Resources to empower
Businesses and labor groups play a vital role in the development of our community as a whole. When businesses partner with the education system and relate the expectations that future employees need to meet, highly competent students with future-ready skills graduate college and career ready.
At home Work-based Learning lessons designed to guide students to explore the world of work independently. New lessons are designed and posted regularly covering both career skills development and career exploration.
This brief shares how workforce development in afterschool and summer programs prepares youth for the 21st century.
Authors detail ways in which parents can promote their child's Social and Emotional Learning outside of school hours.
This newsletter shares best practices to improve career technical education (CTE) enrollment in nontraditional courses.
Business partnerships with schools provide students with hands-on learning experiences in a variety of fields of study.
This report details the results of a survey given to career and technical educators from across the U.S. asking about their experiences and challenges.
This 76-page handbook serves as a toolkit for schools to engage local businesses to support students' career interests and readiness. While some of this information is specific to North Carolina, much is generalizable to school-business partnerships.
This resource provides a series of brief recommendations for companies to support degree completion for their employees.
The Ohio Appalachian Collaborative provides talking points that can be used as conversation starters for school districts and community partners to talk about the importance of college and career readiness.
This policy report presents key findings regarding the importance of college readiness on postsecondary outcomes and provides recommendations to support students' college readiness.
Education Week's 'spotlight' on career readiness is a series of articles that discuss (1) measurement of career readiness, (2) the role of work-based learning and community engagement, (3) individual student preparation plans, and (4) social and emotional skills essential to college and career success.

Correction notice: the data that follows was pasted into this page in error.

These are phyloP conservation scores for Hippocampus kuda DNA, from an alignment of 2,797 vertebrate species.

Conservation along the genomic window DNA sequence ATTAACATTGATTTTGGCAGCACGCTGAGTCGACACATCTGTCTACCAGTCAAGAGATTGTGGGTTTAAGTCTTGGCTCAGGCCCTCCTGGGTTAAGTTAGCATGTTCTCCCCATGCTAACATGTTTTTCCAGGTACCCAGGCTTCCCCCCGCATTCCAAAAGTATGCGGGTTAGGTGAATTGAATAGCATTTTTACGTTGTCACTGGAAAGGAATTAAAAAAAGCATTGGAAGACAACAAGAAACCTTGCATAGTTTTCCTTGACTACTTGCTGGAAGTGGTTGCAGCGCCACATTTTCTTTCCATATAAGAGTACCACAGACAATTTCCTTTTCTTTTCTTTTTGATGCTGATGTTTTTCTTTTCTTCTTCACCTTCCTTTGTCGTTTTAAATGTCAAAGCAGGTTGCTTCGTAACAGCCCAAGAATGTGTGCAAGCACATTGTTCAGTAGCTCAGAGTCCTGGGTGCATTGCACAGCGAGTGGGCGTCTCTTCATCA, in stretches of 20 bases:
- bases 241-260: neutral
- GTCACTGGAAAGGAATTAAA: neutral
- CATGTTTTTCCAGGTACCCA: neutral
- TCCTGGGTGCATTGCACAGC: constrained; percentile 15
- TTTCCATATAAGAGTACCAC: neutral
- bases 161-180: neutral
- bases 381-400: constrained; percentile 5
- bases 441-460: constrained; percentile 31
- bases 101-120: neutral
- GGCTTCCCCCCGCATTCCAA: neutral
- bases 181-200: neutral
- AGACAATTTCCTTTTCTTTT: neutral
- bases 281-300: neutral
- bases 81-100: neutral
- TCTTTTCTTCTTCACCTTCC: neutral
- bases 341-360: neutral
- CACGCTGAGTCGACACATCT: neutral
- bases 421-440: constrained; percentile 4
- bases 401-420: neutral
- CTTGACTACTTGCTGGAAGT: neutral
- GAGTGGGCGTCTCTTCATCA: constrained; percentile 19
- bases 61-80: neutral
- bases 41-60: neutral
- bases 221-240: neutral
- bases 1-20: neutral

MENTOR: The National Mentoring Partnership (MENTOR) discusses the importance of mentors in students' education, daily life, and careers, as well as connecting young people with mentors.
The Adult College Completion Network (ACCN), which concluded operations in 2016, united organizations and agencies working to increase college completion by adults with prior college credits but no degree in a collaborative learning network. The collaboration helped members to expand their knowledge, engage with one another, and explore new ideas and promising practices to better serve this population.
This article provides recommendations to support employees in maintaining work-life effectiveness.
Michael D. King writing for the Harvard Business Review, explains how workforce skills and requirements have changed, "There are jobs today that didn’t exist 10 years ago". King makes the case for business and higher education to work together to produce a better prepared workforce.
Andy Molinsky and Sheila Pisman, writing for the Harvard Business Review, share several hurdles that graduates often encounter during the transition from school to work.
This 47-page report discusses barriers to increase college access for low-income students and promising actions to expand access.
This report from the College Board discusses the economic benefits of advanced education, drawing on data from the U.S. Census Bureau and other sources.
Resources to understanding federal loan forgiveness and the types of forgiveness that are available.
This article delivers easy-to-implement tips to support business partnerships.
The U.S. Department of Labor provides data and information on wage increases linked to master's degrees as well as questions to consider before deciding on graduate school.
The U.S. Department of Labor summarizes the college enrollment and work activity of recent high school and college graduates.
The California Department of Education (CDE) details CTE curriculum standards as well as a variety of additional CTE resources.